In this workshop you will be introduced to basic and some more advanced techniques in animated gif (Graphics Interchange Format) creation. We will think about how this popular new media format can be used for experimental literary forms. Animated gifs are like the neon of the web: flashing, simple, short attention-getters that are some times cheap and tacky—like dancing insurance ads—but also have been taken up as a distinctly 21st century, democratic art form (e.g. http://bit.ly/kahHi5).
The workshop will include some discussion/introduction to animated gifs and its potential relation to poetic creation, tutorials on how to create simple animated gifs (although more advanced users are welcome to extend the conversation), and some workshop time to create. This workshop will hopefully be very open-ended with no strict preconceptions of how we will make alliances between poetry and new media. Participants will be encouraged not only to make gif-poetry, but also to think about how poetry could be gif-esque, or how to “write through” a gif, or utilize one for performance, etc.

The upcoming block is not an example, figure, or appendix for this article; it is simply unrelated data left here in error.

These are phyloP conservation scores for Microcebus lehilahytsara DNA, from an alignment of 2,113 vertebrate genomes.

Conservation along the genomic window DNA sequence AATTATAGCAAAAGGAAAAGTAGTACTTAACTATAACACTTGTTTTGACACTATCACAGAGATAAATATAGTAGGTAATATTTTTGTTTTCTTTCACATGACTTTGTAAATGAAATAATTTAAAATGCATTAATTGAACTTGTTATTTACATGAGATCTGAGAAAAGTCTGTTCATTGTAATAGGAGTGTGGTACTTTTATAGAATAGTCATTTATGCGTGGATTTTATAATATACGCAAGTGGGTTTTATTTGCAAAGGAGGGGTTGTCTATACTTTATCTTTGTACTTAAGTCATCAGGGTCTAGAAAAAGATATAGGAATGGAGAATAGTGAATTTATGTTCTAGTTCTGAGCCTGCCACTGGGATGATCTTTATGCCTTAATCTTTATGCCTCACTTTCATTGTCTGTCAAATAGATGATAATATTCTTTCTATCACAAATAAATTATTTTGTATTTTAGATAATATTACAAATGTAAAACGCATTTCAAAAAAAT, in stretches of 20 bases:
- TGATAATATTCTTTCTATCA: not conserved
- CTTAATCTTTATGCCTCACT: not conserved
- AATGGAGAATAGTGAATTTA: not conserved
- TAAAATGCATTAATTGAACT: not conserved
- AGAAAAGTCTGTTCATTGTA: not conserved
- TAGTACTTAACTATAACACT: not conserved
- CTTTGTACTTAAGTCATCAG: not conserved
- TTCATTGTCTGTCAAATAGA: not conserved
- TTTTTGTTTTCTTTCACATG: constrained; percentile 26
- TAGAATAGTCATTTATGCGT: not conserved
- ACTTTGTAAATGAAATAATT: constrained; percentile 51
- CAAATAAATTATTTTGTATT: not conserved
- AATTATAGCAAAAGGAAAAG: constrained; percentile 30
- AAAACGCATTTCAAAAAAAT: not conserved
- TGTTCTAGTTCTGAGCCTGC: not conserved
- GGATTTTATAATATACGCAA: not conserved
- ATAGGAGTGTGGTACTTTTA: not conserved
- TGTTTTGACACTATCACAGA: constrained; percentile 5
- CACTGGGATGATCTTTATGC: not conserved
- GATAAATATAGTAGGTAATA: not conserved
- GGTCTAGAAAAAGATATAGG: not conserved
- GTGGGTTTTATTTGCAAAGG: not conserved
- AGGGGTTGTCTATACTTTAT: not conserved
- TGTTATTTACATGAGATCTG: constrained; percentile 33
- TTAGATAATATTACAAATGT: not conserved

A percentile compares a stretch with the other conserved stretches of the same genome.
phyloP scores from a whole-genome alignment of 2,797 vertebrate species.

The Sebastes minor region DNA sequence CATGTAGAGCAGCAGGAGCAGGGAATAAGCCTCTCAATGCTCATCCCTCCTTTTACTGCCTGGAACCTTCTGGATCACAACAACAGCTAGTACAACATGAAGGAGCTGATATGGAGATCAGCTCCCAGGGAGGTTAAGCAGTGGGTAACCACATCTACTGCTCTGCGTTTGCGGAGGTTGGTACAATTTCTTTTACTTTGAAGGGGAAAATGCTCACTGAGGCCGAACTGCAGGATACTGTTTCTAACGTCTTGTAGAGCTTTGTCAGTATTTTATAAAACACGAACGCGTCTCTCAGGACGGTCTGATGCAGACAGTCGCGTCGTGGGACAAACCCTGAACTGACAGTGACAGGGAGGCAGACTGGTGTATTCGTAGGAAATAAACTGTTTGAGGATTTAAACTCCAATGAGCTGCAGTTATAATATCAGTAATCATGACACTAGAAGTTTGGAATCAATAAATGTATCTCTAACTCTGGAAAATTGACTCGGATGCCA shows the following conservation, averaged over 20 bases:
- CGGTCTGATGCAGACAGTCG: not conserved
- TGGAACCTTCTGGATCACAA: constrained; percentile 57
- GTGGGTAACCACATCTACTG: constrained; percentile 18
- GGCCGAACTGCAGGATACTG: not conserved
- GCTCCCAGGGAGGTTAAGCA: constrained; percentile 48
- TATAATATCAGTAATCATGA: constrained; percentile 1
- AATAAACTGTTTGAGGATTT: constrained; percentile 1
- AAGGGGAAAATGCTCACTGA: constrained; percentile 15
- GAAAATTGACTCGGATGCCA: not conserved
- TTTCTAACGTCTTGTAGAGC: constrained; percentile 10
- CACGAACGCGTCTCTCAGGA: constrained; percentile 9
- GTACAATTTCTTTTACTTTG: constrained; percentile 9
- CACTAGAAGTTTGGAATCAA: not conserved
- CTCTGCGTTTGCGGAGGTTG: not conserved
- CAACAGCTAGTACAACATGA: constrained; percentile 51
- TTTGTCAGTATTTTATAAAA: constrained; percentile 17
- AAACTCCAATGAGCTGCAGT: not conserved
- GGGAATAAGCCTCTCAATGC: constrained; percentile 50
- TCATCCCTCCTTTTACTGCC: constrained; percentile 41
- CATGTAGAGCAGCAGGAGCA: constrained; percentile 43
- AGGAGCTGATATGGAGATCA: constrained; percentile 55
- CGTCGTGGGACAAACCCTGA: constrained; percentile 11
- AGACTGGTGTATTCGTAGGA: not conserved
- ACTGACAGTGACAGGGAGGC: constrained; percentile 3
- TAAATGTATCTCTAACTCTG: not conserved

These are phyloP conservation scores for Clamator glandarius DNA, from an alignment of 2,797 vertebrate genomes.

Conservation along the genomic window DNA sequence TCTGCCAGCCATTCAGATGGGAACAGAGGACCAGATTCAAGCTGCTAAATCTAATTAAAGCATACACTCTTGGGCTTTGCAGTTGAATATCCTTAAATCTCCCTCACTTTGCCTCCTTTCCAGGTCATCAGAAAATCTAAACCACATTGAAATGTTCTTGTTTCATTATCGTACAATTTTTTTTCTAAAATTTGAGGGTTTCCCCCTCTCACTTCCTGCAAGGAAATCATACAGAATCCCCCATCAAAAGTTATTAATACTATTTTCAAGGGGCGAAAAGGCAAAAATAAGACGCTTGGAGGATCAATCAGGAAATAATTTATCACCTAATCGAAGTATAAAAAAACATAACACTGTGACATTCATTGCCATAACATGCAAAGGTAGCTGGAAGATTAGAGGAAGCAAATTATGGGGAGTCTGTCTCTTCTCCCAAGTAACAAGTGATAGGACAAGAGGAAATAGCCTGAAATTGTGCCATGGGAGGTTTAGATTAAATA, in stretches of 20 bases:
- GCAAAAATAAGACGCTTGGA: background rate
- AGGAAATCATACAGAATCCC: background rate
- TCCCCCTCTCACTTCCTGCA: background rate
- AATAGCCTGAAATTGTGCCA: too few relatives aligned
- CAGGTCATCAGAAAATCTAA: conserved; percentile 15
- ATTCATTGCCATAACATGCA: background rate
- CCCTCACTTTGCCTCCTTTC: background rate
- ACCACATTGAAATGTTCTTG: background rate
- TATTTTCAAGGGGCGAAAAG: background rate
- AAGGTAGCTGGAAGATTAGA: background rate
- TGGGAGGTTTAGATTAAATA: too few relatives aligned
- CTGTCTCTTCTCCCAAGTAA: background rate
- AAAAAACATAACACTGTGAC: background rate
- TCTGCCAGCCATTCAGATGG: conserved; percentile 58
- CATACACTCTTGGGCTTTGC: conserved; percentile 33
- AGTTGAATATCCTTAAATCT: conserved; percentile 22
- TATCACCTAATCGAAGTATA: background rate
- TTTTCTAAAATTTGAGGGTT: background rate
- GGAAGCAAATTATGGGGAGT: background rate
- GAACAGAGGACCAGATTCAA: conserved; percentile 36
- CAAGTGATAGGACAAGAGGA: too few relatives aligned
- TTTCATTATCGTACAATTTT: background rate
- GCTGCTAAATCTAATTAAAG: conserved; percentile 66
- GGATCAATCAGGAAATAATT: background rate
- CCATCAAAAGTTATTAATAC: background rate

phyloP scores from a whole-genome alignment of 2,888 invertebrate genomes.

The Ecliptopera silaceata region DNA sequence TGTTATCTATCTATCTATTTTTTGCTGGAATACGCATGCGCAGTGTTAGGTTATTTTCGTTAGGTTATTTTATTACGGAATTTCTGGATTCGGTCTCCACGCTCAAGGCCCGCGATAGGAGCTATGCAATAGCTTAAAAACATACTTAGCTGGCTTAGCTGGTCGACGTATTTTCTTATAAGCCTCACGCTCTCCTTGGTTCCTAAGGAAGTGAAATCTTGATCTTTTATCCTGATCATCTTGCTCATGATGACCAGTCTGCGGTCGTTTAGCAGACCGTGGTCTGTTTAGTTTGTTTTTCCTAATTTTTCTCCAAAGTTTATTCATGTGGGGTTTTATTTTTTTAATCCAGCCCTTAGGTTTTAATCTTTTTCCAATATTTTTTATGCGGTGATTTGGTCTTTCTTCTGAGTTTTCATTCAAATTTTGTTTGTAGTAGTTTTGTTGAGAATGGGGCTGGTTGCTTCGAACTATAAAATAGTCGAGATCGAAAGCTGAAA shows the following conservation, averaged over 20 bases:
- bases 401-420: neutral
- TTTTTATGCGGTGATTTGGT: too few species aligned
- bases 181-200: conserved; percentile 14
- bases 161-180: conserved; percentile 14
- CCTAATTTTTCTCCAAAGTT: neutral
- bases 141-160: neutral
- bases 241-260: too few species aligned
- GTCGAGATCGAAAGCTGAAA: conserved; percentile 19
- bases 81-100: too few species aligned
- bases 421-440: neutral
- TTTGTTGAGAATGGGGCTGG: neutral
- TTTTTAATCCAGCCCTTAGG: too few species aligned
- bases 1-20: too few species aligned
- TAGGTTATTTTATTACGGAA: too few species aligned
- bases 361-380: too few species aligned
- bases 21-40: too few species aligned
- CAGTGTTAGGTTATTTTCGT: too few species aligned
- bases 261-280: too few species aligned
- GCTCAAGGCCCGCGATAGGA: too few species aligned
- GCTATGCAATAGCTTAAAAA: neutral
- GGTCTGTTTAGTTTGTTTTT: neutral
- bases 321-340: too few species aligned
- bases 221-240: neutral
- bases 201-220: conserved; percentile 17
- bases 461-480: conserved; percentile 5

All participants will be required to bring their own laptop. This workshop will be taught from a Mac. Bringing a PC is Ok, just be aware that there will inevitably be differences that may or may not be easily addressed. Laptops with Photoshop are a plus, but we will starting with free, open source software. (Other useful tools in Gif creation include a webcam, Snapz Pro X, YouTube downloader, QuickTime Pro, AfterEffects.)
Because of the nature of some of the websites we will be exploring participants should be aware that they may encounter some “inappropriate content” in the course of the workshop.
Wednesday, June 1, 2011
Suggested Donation: Pay What You Can
Joe Milutis is a media artist and writer whose interdisciplinary work includes experimental sound and radio; video works; new media; experimental narrative; theoretical writings; and various media and literature hybrids. He is the author of the book Ether: The Nothing That Connects Everything, and is Assistant Professor of Interdisciplinary Arts at UW-Bothell, where he
teaches courses in experimental writing, media, and cultural studies.